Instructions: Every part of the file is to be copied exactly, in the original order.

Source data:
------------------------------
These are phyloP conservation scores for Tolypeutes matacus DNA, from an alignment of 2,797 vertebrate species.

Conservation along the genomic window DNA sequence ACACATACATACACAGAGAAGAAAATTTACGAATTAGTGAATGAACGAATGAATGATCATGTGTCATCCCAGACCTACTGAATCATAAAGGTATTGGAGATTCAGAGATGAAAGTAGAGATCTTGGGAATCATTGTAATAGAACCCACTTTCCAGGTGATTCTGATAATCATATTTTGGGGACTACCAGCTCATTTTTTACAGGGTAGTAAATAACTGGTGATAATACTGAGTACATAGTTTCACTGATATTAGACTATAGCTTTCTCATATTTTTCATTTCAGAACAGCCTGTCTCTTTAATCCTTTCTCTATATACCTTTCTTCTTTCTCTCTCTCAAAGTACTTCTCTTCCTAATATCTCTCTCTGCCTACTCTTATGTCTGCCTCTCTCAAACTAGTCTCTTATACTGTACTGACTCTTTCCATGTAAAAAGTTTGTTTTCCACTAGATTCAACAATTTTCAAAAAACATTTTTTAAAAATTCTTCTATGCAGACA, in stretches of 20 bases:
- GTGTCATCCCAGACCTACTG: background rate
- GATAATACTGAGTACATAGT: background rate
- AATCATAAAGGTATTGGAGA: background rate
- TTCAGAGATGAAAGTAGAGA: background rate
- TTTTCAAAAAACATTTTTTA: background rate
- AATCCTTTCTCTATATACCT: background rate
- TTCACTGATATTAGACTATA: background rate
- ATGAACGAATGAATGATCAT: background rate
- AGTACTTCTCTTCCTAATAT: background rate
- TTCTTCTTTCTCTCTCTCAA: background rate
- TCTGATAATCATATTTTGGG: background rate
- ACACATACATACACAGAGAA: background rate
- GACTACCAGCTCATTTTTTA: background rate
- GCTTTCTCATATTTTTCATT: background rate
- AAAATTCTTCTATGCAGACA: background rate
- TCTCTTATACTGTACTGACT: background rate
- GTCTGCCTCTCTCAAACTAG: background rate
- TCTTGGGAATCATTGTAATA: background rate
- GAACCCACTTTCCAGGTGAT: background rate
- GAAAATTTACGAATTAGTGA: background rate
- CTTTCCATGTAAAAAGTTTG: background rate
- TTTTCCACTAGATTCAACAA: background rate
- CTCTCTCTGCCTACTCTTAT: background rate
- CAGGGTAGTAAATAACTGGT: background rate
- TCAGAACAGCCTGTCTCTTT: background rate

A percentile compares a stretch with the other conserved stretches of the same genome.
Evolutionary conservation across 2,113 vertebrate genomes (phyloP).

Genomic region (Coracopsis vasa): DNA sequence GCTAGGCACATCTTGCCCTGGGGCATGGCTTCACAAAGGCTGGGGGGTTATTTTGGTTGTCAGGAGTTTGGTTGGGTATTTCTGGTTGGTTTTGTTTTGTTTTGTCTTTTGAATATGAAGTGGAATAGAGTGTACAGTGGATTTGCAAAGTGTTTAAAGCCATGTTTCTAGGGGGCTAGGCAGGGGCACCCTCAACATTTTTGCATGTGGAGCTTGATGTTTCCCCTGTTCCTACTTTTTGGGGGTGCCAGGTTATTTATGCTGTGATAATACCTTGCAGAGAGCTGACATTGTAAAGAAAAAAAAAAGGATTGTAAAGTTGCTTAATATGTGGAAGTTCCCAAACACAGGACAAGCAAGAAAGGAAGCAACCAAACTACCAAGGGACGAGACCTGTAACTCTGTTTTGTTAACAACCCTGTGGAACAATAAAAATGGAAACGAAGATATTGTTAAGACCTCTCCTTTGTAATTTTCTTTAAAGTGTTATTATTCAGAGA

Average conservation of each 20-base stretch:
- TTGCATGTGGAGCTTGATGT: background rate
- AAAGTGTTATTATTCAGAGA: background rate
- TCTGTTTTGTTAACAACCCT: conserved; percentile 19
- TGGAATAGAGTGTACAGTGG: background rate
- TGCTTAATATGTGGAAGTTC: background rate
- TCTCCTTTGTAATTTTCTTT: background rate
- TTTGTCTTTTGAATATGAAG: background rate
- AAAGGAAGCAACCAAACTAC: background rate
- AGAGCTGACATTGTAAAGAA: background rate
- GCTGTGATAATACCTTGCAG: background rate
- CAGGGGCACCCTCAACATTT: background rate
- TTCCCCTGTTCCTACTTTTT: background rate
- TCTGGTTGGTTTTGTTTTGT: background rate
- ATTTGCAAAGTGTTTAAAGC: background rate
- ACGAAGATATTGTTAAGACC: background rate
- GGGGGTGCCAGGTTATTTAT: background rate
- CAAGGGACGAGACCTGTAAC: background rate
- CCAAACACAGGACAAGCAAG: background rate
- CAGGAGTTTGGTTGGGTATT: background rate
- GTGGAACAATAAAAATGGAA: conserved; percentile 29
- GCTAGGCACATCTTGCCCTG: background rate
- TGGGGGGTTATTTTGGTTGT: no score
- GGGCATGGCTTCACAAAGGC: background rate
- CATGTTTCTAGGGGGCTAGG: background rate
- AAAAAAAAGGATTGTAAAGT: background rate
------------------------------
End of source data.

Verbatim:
These are phyloP conservation scores for Tolypeutes matacus DNA, from an alignment of 2,797 vertebrate species.

Conservation along the genomic window DNA sequence ACACATACATACACAGAGAAGAAAATTTACGAATTAGTGAATGAACGAATGAATGATCATGTGTCATCCCAGACCTACTGAATCATAAAGGTATTGGAGATTCAGAGATGAAAGTAGAGATCTTGGGAATCATTGTAATAGAACCCACTTTCCAGGTGATTCTGATAATCATATTTTGGGGACTACCAGCTCATTTTTTACAGGGTAGTAAATAACTGGTGATAATACTGAGTACATAGTTTCACTGATATTAGACTATAGCTTTCTCATATTTTTCATTTCAGAACAGCCTGTCTCTTTAATCCTTTCTCTATATACCTTTCTTCTTTCTCTCTCTCAAAGTACTTCTCTTCCTAATATCTCTCTCTGCCTACTCTTATGTCTGCCTCTCTCAAACTAGTCTCTTATACTGTACTGACTCTTTCCATGTAAAAAGTTTGTTTTCCACTAGATTCAACAATTTTCAAAAAACATTTTTTAAAAATTCTTCTATGCAGACA, in stretches of 20 bases:
- GTGTCATCCCAGACCTACTG: background rate
- GATAATACTGAGTACATAGT: background rate
- AATCATAAAGGTATTGGAGA: background rate
- TTCAGAGATGAAAGTAGAGA: background rate
- TTTTCAAAAAACATTTTTTA: background rate
- AATCCTTTCTCTATATACCT: background rate
- TTCACTGATATTAGACTATA: background rate
- ATGAACGAATGAATGATCAT: background rate
- AGTACTTCTCTTCCTAATAT: background rate
- TTCTTCTTTCTCTCTCTCAA: background rate
- TCTGATAATCATATTTTGGG: background rate
- ACACATACATACACAGAGAA: background rate
- GACTACCAGCTCATTTTTTA: background rate
- GCTTTCTCATATTTTTCATT: background rate
- AAAATTCTTCTATGCAGACA: background rate
- TCTCTTATACTGTACTGACT: background rate
- GTCTGCCTCTCTCAAACTAG: background rate
- TCTTGGGAATCATTGTAATA: background rate
- GAACCCACTTTCCAGGTGAT: background rate
- GAAAATTTACGAATTAGTGA: background rate
- CTTTCCATGTAAAAAGTTTG: background rate
- TTTTCCACTAGATTCAACAA: background rate
- CTCTCTCTGCCTACTCTTAT: background rate
- CAGGGTAGTAAATAACTGGT: background rate
- TCAGAACAGCCTGTCTCTTT: background rate

A percentile compares a stretch with the other conserved stretches of the same genome.
Evolutionary conservation across 2,113 vertebrate genomes (phyloP).

Genomic region (Coracopsis vasa): DNA sequence GCTAGGCACATCTTGCCCTGGGGCATGGCTTCACAAAGGCTGGGGGGTTATTTTGGTTGTCAGGAGTTTGGTTGGGTATTTCTGGTTGGTTTTGTTTTGTTTTGTCTTTTGAATATGAAGTGGAATAGAGTGTACAGTGGATTTGCAAAGTGTTTAAAGCCATGTTTCTAGGGGGCTAGGCAGGGGCACCCTCAACATTTTTGCATGTGGAGCTTGATGTTTCCCCTGTTCCTACTTTTTGGGGGTGCCAGGTTATTTATGCTGTGATAATACCTTGCAGAGAGCTGACATTGTAAAGAAAAAAAAAAGGATTGTAAAGTTGCTTAATATGTGGAAGTTCCCAAACACAGGACAAGCAAGAAAGGAAGCAACCAAACTACCAAGGGACGAGACCTGTAACTCTGTTTTGTTAACAACCCTGTGGAACAATAAAAATGGAAACGAAGATATTGTTAAGACCTCTCCTTTGTAATTTTCTTTAAAGTGTTATTATTCAGAGA

Average conservation of each 20-base stretch:
- TTGCATGTGGAGCTTGATGT: background rate
- AAAGTGTTATTATTCAGAGA: background rate
- TCTGTTTTGTTAACAACCCT: conserved; percentile 19
- TGGAATAGAGTGTACAGTGG: background rate
- TGCTTAATATGTGGAAGTTC: background rate
- TCTCCTTTGTAATTTTCTTT: background rate
- TTTGTCTTTTGAATATGAAG: background rate
- AAAGGAAGCAACCAAACTAC: background rate
- AGAGCTGACATTGTAAAGAA: background rate
- GCTGTGATAATACCTTGCAG: background rate
- CAGGGGCACCCTCAACATTT: background rate
- TTCCCCTGTTCCTACTTTTT: background rate
- TCTGGTTGGTTTTGTTTTGT: background rate
- ATTTGCAAAGTGTTTAAAGC: background rate
- ACGAAGATATTGTTAAGACC: background rate
- GGGGGTGCCAGGTTATTTAT: background rate
- CAAGGGACGAGACCTGTAAC: background rate
- CCAAACACAGGACAAGCAAG: background rate
- CAGGAGTTTGGTTGGGTATT: background rate
- GTGGAACAATAAAAATGGAA: conserved; percentile 29
- GCTAGGCACATCTTGCCCTG: background rate
- TGGGGGGTTATTTTGGTTGT: no score
- GGGCATGGCTTCACAAAGGC: background rate
- CATGTTTCTAGGGGGCTAGG: background rate
- AAAAAAAAGGATTGTAAAGT: background rate